Last year, mail art experienced a renaissance as it became a way for artists to bridge their own isolation during the pandemic.
In 2020, Miami Beach-based Oolite Arts commissioned local artists to correspond with a contemporary artists to create visual conversations. The mail art blossomed to encompass not just distance and isolation, but freedom, parenting, and the “Say Their Names” movement.
South Florida can experience these works at Oolite Arts’ newest exhibition “Diverse Networks” through July 4. The exhibition combines these works with historic pieces that tell the story of this art form, which is rooted in arts advocacy and radical thought. Mail art is also considered one of the most accessible art forms, providing a point of entry for people to discover and participate in the visual arts, according to exhibition curator Laura Marsh.
“Mail art challenges more traditional art objects. These works can often feel like a stream of consciousness, where a note in the margin takes on a deeper meaning, and provide windows into an artist’s process,” Marsh said.
The historical pieces in the exhibition include works by George Brett, William Pope.L , Joseph Beuys, James Lee Byars, E.F. Higgins III, and Ray Johnson, and ephemera from The Vasari Project collection at Miami-Dade Public Library.
The Miami-based artists commissioned for the exhibition include the following people collaborating together: Marielle Plaisir and Alicia Rodriguez; Amalia Caputo, Janice Sloane, and Alexandra Kuhn; Yanira Collado, Lucian E. Ferster, and Kabuya Saffo; Nick Mashie and Saumitra Chandatreya; Stephen Arboite and Morel Doucet; Nabila Zoraya Santa-Cristo and Craig Butterworth; and Cara Despain and Mary Welcome.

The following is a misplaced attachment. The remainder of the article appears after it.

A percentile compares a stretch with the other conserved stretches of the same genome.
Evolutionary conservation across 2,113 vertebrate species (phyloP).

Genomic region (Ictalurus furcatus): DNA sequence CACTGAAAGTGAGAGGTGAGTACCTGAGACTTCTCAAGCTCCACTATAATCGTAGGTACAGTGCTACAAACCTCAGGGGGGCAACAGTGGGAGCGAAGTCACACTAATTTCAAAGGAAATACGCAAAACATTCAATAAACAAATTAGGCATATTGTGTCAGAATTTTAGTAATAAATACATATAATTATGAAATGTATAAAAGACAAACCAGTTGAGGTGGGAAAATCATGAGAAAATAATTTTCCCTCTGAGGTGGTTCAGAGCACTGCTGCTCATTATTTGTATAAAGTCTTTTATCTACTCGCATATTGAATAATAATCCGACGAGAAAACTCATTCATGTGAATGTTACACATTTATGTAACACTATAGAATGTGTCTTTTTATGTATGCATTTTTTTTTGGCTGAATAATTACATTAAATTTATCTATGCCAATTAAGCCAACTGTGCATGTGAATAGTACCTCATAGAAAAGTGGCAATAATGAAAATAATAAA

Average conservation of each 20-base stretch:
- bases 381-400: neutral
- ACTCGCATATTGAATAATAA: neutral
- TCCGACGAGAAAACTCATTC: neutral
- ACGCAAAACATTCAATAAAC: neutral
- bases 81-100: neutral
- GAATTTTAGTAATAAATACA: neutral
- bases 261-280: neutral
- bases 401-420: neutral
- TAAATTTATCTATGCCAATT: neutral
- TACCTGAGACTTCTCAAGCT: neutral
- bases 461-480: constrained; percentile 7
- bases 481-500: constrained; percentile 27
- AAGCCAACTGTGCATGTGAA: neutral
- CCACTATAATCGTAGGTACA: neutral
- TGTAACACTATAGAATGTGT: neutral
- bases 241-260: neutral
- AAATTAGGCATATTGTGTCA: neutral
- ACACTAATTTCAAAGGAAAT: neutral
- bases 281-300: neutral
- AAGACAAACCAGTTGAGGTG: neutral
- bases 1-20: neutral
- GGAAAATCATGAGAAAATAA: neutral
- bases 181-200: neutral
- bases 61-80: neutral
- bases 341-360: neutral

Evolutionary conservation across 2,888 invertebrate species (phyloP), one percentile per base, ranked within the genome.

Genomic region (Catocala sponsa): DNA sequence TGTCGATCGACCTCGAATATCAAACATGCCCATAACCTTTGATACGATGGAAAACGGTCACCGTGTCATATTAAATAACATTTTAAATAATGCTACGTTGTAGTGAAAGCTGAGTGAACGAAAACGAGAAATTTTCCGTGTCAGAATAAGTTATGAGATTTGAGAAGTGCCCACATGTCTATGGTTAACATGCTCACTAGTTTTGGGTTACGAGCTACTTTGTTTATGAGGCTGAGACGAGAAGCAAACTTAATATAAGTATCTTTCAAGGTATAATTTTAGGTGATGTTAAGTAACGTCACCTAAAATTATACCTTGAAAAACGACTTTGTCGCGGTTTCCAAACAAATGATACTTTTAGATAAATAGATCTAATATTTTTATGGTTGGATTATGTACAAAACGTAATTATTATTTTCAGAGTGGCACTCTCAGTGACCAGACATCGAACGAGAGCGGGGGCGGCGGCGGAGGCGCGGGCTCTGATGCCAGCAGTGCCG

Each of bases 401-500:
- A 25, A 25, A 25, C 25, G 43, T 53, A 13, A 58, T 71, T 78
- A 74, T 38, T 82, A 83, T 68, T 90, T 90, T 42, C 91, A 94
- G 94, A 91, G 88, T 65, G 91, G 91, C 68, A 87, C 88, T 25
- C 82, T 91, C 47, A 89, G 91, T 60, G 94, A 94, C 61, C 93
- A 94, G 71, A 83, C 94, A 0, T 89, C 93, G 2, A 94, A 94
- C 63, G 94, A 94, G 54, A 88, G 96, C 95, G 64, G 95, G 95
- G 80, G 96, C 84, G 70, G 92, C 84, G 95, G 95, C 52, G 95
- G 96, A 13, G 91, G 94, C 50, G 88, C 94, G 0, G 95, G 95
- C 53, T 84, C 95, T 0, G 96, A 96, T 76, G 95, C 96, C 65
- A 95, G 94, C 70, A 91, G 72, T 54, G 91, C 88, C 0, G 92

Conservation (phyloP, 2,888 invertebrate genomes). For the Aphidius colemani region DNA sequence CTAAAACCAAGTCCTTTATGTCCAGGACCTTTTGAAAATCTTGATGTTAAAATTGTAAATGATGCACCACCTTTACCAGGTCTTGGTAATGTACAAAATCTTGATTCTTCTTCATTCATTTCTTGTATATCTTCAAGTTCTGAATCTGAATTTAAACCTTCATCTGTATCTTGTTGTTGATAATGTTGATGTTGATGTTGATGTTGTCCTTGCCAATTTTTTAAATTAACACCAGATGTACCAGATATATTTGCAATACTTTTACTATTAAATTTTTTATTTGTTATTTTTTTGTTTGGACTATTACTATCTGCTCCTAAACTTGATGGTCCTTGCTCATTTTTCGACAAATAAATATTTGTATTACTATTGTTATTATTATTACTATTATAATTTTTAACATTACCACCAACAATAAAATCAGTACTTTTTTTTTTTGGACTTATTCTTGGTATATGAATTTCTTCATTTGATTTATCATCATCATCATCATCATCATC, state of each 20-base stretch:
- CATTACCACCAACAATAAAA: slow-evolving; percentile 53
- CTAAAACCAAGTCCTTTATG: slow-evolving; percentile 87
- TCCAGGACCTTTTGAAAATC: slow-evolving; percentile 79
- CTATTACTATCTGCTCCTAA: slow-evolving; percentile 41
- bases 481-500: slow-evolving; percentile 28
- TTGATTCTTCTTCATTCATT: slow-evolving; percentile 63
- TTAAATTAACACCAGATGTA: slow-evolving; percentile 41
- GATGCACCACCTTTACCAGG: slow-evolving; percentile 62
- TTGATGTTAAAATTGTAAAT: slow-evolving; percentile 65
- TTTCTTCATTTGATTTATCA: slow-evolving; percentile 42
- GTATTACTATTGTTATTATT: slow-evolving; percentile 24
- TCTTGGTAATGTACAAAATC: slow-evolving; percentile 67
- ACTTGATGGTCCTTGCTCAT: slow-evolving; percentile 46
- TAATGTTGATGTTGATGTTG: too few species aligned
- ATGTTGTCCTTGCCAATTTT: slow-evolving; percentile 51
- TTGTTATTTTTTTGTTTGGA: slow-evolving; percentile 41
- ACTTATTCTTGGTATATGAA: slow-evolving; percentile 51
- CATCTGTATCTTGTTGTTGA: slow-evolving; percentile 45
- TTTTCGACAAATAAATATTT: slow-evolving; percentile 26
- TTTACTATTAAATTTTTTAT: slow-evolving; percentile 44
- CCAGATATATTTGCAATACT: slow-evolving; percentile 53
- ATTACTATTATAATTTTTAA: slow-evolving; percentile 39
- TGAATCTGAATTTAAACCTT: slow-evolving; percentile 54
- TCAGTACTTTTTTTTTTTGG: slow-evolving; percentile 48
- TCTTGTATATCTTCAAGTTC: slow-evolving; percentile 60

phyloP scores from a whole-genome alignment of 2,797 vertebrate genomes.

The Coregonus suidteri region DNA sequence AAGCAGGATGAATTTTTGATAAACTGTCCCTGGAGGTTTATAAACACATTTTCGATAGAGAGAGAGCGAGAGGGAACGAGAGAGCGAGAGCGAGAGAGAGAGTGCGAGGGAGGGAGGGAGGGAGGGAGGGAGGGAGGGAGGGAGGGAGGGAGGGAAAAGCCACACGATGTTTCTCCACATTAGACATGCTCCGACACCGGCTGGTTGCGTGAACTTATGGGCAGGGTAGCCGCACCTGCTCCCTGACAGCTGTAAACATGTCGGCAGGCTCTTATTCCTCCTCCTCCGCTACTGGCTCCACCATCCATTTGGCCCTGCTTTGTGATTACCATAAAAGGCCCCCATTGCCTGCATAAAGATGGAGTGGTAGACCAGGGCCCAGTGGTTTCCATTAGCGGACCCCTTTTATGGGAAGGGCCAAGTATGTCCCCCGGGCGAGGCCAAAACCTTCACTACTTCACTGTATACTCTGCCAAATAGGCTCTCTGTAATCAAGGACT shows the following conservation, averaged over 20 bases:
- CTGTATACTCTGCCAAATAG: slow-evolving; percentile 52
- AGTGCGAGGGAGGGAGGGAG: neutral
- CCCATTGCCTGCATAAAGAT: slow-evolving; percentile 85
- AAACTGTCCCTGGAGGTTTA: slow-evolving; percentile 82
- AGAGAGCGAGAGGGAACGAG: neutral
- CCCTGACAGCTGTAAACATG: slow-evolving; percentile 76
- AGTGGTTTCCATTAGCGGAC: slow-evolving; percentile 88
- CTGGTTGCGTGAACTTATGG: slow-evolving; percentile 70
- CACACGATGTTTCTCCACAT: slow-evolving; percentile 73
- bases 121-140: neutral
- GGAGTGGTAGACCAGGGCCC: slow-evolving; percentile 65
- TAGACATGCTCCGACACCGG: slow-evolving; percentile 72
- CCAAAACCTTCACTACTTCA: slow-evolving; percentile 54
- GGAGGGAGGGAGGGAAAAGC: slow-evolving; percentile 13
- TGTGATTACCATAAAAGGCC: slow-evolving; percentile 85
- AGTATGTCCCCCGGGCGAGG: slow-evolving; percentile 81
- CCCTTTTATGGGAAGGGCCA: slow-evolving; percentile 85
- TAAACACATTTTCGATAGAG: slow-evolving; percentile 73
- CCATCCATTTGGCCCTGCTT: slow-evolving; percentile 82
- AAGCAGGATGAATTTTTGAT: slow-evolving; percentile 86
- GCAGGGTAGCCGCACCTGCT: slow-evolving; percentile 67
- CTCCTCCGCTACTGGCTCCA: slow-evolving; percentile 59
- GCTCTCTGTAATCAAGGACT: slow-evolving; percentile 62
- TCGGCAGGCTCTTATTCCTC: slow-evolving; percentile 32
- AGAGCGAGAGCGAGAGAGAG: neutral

The themes of the pieces are wide-ranging. Collado is creating a sculpture made from love letters sent by a soldier during World War II, provided by the soldier’s son who lives in Miami. Despain and Welcome’s works are large-scale photographs of post offices in their hometowns, an homage to a system that over the past year has become politicized. And Doucet and Arboite’s work discusses the Haitian practice of mailing hand-me-downs, using the envelope to explore texture and color.
Reserve a tour here.